JAMES: Yes. Chris says he very much sees LOW WINTER SUN as a story of redemption and Detroit represents the embodiment of that redemption. It’s a city that is trying to get back up on its feet and one of the guys from Detroit said, “What do you mean, get back up onto its feet? It’s just trying to get back up onto its knees.” And that’s kind of true of the way that people feel, but our characters – one of the things I think the writers’ room has done really well. Of the seven writers on our writers’ team, three of them are Detroit born and bred, and two of them are still living there. So we have a real sense that right at the beginning of our storytelling, that we’re telling Detroit stories for Detroit people.

AX: You’ve said it’s about redemption. Is Joe conscious of looking for redemption, or is he just conscious of trying to not wind up in jail or dead?

JAMES: No, he’s conscious of looking for redemption. He’s a religious man. He wears a cross proudly, he trained to be a priest at one point, and fell from that particular pulpit into the police force. So he’s a man who’s very aware of his journey of redemption. And I’d go further to say that actually, the act of murder that he commits at the beginning of our story, for him in part is an act of salvation.

AX: Is it fun to play somebody who’s that self-aware?

JAMES: Yes. Because he’s really self-aware in that area, but it doesn’t necessarily mean he’s any more knowledgeable about himself in other areas. We get to meet his mother and we get to meet his daughter. His relationships with both of those women show you how un-self-aware he is, particularly in his relationship with his daughter.

He’s trying to be a good parent, but he doesn’t have the first idea how to do that, and so he makes rookie mistakes. I think sometimes the definition of a bad parent is that you have expectations that you’re right simply because you’re older, you’ve been around longer and you’re the parent, but that doesn’t necessarily always equal the fact that you are right. You may well be wrong. And I think his daughter introduces a dimension to Joe that no other part of his life does.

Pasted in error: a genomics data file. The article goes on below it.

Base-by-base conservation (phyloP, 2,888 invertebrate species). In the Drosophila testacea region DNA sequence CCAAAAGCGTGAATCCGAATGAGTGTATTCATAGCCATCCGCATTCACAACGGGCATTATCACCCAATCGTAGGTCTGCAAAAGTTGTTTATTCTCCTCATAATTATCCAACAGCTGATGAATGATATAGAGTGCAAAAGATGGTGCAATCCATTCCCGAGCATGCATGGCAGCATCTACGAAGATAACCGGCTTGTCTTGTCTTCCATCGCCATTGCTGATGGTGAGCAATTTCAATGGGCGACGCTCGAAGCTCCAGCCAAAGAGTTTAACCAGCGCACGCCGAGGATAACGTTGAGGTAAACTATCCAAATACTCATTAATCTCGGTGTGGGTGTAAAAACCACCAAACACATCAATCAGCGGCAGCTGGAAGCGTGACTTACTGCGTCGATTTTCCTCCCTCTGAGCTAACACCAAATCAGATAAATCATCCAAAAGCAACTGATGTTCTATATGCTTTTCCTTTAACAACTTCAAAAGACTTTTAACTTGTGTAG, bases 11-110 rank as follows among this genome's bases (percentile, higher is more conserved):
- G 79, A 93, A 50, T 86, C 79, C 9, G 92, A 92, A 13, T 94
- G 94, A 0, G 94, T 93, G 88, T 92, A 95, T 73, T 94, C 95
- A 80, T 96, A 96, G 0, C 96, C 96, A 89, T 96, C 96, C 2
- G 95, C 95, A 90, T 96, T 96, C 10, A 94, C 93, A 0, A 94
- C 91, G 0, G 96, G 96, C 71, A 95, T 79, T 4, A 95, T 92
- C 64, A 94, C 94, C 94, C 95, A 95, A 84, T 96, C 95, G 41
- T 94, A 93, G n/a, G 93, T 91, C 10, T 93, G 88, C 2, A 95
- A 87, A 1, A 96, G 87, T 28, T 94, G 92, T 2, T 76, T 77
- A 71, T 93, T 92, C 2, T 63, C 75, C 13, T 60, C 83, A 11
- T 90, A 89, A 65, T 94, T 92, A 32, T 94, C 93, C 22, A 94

AX: How is it playing a parent?

JAMES: I enjoyed playing a parent on this one because it’s navigating somebody working it out. And he’s a grown man, he’s my age, he’s in his mid-forties. And my daughter in the show is thirteen. And she’s come to live with him for the first time. So he really doesn’t have a clue and again, the writers handled that really cleverly, because she’s not overly precocious, the lines that we draw between them are confused. I like the fact that he’s figuring out what he feels about his child at the same time as he realizes that he’s allowed to feel something about his child other than, “She’s her mother’s daughter.”

AX: Which has annoyed him in the past?

JAMES: Oh, yeah.

AX: There had been some talk awhile back on a possible revival of JERICHO, maybe in comic book form. Any word on that?

JAMES: No. The only news I heard about JERICHO is that CBS have put it back on their website, so you can now watch JERICHO all over again at cbs.com. Somebody on set just said to me the other day, “Why is that happening?” And I had no idea that it was happening or why it is happening, but it obviously must be because of the continued interest in the show that has led CBS to put it back on their roster.

AX: Do you have any other projects going on that we should know about?

JAMES: I have a thing that just aired in Britain, that maybe will come over here. It’s called RUN, which is a four-parter telling stories that are kind of interconnected, four people inSouth London. They’re kind of snippets of life inSouth London, written by guys from my neighborhood and stories about my neighborhood. So I was very glad to be able to do that.

AX: And any chance of you reappearing on WALKING DEAD?

JAMES: We have had no conversations about that. It’s entirely up to THE WALKING DEAD. If they want me around, they certainly know where to find me.

AX: And even if you did know, if you told me, you’d have to bite me.

JAMES: Yes.

AX: Is there anything else you’d like to say at present?

JAMES: Still five-foot-ten [chuckles].

Related: Exclusive Interview with LOW WINTER SUN executive producer Chris Mundy

Related: Interview with actor Mark Strong on LOW WINTER SUN